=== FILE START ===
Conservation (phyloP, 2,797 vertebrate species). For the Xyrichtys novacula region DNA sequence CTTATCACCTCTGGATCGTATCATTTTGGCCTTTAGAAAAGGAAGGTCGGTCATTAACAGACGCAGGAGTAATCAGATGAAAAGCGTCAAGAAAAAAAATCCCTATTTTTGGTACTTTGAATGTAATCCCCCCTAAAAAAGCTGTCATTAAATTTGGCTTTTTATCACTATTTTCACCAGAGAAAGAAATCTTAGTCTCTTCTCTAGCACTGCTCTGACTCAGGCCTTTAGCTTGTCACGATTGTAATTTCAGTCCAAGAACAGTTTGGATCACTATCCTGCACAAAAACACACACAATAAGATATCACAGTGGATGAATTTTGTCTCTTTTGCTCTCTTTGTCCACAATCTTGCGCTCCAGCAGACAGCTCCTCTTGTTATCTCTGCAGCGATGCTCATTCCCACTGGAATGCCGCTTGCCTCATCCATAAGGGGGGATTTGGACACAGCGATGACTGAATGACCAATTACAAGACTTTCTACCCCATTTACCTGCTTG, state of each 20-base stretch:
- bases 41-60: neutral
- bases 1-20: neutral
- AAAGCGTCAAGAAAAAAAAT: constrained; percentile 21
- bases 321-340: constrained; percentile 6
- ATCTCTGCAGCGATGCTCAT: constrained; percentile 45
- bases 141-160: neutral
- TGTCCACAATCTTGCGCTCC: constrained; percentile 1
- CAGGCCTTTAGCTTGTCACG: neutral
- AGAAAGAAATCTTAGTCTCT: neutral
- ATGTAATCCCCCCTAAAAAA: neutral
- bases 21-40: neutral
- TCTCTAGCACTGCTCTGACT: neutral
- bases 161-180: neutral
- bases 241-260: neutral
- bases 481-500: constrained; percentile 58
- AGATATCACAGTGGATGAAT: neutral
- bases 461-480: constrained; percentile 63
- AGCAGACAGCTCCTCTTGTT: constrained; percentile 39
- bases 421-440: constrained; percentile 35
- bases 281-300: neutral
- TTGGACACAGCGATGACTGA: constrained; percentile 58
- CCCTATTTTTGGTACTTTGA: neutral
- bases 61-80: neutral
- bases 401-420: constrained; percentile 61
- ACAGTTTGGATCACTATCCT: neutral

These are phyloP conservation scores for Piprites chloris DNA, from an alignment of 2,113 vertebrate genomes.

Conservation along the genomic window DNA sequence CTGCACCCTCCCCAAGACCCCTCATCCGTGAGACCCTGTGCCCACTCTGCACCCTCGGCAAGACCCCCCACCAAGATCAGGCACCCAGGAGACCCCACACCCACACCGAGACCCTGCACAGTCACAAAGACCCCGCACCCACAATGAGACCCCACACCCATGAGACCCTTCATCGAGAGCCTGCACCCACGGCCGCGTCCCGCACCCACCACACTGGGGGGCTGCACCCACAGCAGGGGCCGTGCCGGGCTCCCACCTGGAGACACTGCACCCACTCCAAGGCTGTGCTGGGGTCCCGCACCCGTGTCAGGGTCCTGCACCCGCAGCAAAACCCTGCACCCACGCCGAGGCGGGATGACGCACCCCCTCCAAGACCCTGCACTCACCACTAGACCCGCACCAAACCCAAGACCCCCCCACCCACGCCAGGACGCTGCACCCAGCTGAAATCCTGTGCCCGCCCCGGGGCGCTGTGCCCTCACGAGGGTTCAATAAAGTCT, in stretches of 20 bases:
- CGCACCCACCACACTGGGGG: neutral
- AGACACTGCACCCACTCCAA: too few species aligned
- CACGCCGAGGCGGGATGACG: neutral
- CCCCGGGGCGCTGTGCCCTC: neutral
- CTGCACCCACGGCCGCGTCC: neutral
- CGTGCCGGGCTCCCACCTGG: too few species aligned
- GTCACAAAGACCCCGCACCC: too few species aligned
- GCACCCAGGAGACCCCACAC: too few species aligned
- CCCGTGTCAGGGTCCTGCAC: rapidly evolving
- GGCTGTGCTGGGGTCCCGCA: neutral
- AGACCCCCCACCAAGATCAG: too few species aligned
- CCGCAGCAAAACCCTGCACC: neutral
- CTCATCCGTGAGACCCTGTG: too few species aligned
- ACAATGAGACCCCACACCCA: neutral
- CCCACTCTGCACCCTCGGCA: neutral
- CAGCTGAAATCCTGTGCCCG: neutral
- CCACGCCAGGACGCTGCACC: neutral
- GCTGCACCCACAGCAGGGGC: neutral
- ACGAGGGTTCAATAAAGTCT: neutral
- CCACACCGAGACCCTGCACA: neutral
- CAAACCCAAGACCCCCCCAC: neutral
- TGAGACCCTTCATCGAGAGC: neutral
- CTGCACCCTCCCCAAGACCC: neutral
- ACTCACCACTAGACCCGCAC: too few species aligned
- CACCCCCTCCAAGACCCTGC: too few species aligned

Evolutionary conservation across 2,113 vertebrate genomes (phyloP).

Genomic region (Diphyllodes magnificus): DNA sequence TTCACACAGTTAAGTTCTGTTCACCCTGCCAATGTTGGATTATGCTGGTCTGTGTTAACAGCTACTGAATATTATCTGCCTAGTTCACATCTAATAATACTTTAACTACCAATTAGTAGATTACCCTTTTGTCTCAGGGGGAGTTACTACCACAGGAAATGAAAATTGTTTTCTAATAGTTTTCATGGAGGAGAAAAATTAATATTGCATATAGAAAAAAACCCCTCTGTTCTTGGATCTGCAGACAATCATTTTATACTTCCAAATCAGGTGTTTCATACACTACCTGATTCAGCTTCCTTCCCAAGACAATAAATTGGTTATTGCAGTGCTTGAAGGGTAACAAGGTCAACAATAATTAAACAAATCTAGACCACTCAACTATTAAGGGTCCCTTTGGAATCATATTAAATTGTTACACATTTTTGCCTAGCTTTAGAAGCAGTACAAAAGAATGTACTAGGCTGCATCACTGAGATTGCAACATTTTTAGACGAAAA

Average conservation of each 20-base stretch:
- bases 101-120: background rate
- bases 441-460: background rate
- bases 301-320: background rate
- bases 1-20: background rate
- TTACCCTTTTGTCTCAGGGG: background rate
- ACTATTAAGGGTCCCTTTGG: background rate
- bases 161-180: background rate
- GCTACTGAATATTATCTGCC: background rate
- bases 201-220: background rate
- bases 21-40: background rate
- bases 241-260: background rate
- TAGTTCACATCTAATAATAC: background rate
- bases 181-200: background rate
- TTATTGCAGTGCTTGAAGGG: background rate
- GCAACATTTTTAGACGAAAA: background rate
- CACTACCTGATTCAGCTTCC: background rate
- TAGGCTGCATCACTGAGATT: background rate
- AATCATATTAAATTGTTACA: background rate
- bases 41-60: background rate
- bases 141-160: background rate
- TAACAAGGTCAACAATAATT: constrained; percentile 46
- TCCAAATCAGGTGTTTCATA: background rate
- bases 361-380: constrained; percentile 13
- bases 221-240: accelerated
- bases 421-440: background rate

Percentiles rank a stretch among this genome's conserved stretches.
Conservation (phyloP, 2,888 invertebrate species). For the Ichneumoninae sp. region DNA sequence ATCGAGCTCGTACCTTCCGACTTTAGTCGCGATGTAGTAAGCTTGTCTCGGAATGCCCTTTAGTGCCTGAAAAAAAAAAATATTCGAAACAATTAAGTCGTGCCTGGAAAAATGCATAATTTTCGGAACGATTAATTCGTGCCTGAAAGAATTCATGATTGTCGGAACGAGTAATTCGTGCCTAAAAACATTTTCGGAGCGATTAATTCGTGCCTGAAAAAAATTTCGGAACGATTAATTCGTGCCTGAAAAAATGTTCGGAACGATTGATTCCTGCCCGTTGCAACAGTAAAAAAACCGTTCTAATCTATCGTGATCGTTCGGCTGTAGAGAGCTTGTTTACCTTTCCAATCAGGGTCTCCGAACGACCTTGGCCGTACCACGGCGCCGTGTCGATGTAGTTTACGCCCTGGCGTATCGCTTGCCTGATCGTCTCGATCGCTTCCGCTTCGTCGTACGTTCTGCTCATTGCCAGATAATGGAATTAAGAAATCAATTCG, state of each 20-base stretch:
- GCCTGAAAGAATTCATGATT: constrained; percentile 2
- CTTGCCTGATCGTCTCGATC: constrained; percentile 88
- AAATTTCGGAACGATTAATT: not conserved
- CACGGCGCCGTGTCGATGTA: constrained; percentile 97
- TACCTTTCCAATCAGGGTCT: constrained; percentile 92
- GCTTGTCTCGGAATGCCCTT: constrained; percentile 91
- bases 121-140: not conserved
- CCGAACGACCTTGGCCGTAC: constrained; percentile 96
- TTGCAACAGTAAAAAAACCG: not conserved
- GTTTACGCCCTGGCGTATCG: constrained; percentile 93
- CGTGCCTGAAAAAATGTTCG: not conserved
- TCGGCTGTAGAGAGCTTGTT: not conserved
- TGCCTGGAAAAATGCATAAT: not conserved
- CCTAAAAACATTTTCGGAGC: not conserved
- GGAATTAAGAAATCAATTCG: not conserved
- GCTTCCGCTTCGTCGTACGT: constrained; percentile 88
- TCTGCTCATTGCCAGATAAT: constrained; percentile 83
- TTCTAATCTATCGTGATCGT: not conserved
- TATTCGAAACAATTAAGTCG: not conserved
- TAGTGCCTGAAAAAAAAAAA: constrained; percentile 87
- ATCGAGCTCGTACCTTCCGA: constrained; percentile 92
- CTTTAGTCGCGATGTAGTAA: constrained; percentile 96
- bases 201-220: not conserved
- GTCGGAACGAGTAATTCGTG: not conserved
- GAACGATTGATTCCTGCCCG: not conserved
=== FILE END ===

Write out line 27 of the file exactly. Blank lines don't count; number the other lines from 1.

These are phyloP conservation scores for Piprites chloris DNA, from an alignment of 2,113 vertebrate genomes.